Albers and Morandi: Never Finished will put each artist’s distinctive treatment of color, shape, form, morphology, and seriality in dialogue. Looking specifically at the stunning palettes of Morandi’s celebrated tabletop still lifes depicting humble vessels and vases and Albers’s seminal Homage to the Square series, the exhibition will elucidate how the two artists’ careful daily acts of duration and devotion allowed each to highlight the essence of color and the endless possibilities of their respective visual motifs.
This shared aesthetic intensity links both artists and underscores their deep commitment to their forms. As Morandi once said, “One can travel the world and see nothing. To achieve understanding it is necessary not to see many things, but to look hard at what you do see.”
Though both Albers and Morandi created formally unique approaches to painting, their individual explorations of color reveal visual connections that resound throughout the exhibition. Both artists had a novel understanding of how the quantity and interaction of color within a structured serial format could result in distinctive, visually vibrant compositions.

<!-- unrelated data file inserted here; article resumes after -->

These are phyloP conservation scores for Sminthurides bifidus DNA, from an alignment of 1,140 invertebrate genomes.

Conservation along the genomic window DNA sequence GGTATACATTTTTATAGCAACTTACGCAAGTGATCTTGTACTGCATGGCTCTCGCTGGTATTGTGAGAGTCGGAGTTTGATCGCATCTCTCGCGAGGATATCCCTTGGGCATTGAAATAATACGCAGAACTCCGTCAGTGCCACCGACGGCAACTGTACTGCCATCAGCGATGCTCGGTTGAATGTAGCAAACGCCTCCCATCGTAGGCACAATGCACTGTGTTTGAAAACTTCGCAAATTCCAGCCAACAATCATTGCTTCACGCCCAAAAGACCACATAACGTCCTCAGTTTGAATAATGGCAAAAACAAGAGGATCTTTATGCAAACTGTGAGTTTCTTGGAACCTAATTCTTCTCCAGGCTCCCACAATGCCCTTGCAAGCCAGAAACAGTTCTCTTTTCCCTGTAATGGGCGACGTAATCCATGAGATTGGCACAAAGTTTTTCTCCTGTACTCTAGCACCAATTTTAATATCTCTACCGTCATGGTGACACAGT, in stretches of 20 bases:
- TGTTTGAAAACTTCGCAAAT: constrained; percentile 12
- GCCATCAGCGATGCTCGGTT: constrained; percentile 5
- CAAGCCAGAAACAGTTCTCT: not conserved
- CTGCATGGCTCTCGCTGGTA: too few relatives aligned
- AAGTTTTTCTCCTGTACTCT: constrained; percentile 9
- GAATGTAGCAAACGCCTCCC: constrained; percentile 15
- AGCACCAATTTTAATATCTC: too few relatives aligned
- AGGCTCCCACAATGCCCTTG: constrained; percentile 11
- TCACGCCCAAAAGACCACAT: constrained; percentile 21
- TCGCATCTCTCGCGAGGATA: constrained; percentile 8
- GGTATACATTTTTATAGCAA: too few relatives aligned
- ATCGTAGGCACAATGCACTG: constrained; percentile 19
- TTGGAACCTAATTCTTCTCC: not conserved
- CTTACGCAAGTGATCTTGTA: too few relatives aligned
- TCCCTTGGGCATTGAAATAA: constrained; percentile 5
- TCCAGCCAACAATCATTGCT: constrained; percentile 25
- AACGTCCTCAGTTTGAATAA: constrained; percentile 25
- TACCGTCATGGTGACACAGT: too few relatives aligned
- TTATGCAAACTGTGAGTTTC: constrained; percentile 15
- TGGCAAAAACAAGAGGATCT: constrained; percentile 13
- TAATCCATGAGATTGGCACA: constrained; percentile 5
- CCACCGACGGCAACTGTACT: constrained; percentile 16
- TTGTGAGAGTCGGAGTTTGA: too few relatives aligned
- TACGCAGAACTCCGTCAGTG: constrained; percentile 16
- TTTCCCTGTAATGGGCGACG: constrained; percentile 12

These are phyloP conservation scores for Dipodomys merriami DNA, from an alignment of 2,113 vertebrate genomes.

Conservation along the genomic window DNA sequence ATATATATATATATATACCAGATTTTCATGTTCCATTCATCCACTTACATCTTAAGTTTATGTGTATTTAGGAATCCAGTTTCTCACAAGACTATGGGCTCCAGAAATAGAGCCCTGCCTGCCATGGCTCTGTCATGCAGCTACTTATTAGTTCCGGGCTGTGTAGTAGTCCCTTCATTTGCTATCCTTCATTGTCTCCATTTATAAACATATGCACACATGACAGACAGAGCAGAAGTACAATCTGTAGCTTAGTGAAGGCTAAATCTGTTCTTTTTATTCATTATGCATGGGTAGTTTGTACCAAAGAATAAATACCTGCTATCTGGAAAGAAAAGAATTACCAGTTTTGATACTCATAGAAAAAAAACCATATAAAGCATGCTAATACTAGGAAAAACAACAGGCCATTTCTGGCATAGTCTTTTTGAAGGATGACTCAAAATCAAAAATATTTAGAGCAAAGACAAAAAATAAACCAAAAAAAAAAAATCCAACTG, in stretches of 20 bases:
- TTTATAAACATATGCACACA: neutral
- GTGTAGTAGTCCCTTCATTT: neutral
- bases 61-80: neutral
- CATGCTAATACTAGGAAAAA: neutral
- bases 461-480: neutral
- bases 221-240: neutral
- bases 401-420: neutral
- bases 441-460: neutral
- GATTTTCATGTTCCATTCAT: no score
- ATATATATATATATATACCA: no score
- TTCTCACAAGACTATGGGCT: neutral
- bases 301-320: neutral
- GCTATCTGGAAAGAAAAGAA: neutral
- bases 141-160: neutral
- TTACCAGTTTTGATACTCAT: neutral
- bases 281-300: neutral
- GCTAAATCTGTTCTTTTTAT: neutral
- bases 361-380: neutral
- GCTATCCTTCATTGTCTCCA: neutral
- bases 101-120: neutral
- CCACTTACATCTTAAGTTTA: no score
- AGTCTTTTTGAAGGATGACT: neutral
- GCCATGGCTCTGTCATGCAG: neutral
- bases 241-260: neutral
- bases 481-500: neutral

As Heinz Liesbrock, director of the Josef Albers Museum Quadrat Bottrop, notes, “Anyone who makes contact with Morandi’s and Albers’s pictures quickly discovers the central importance of color in the constitution of their pictorial cosmos. For Morandi, color defines forms and space—that is, it differentiates both planes and at the same time brings them closer together.… Albers’s color fields, on the other hand, although they are linearly defined and thus seem clearly separated from each other in the individual picture, merge into each other in the process of seeing, forming new connections and thereby blurring the levels of surface and space.”